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Ghana contract loss spurs Perenti downgrade

Consolidated Minerals’ 90%-owned Ghana Manganese Company has terminated its equipment hire contract with Perenti Global’s African Mining Services at its Nsuta manganese mine after Ghana's government directed GMC to cap its production.
Ghana contract loss spurs Perenti downgrade Ghana contract loss spurs Perenti downgrade Ghana contract loss spurs Perenti downgrade Ghana contract loss spurs Perenti downgrade Ghana contract loss spurs Perenti downgrade

Nsuta manganese mine in Ghana

Staff reporter

The contract was only extended for a further two years in February, and was expected to generate A$123 million in revenue.
 
Perenti earlier terminated contracts at Boungou and Bissa in Burkina Faso following a major incident that left 19 of its workers dead and 26 wounded when a convoy was attacked by militants on November 6.
 
It decided the security situation in western Burkina Faso was too dangerous. 
 
The latest loss has reduced its financial 2020 net profit after tax from $140 million to $115-120 million.
 
The equipment deployed in Ghana and Burkina Faso will either be used at other Perenti projects in West Africa, including its recent $235 million contract at West African Resources' Sanbrado gold project, or the extended open pit contract at AngloGold Ashanti's Iduapriem mine, or sold off if surplus to requirements.
 
Perenti managing director Mark Norwell said the termination was an isolated incident and not related to performance.
 
"Although our surface mining business in Africa is facing some challenges, the balance of the business continues to perform well and provides a strong base from which to execute our strategy," he said.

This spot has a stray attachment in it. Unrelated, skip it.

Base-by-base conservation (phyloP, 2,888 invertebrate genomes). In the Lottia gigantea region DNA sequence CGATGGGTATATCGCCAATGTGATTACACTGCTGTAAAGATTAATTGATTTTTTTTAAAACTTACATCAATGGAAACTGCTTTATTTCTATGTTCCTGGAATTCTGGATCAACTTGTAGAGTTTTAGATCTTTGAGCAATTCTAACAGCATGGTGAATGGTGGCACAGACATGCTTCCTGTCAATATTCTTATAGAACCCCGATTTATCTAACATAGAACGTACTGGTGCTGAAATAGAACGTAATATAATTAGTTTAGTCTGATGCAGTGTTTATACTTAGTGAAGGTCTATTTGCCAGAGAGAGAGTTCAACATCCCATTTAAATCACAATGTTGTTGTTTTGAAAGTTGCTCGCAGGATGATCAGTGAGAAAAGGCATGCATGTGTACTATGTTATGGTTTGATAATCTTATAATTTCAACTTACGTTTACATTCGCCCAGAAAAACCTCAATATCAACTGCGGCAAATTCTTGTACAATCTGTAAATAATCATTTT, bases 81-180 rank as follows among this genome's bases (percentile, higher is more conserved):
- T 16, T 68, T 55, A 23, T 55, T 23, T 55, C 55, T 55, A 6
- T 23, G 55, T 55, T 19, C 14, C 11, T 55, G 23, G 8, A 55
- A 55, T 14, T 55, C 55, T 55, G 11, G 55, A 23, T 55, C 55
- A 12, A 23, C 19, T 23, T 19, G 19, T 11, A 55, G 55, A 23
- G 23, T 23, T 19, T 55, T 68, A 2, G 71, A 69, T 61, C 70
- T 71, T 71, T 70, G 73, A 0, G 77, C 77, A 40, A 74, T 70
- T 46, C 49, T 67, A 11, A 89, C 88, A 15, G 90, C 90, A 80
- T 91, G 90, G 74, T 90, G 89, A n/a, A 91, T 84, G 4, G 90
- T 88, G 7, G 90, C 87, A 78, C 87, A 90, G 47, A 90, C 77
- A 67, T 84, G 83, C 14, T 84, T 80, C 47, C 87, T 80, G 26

He said the termination would free up capital, and was specific to GMC's circumstances. 
 
The former ASX-listed ConsMin, which was purchased by the Chinese-run Ningxia Tianyuan Manganese from Ukrainian billionaire Gennadiy Bogolyubov in 2016, has been in dispute with the Ghanaian government since late last year amid allegations it mislead the state over exports. 
 
GMC is alleged to have claimed its weighbridge had developed a fault and was under repair, but the government said there had been no weighbridge since mining commenced, and that one was only being installed in August, months after it demanded an audit. 
 
The government estimates some US$360 million has been ‘stolen' from the nation. 
 
Perenti shares, which have traded between $1.75-2.40 over the past year, fell 13% in early trade to $1.81, valuing the company at $1.2 billion.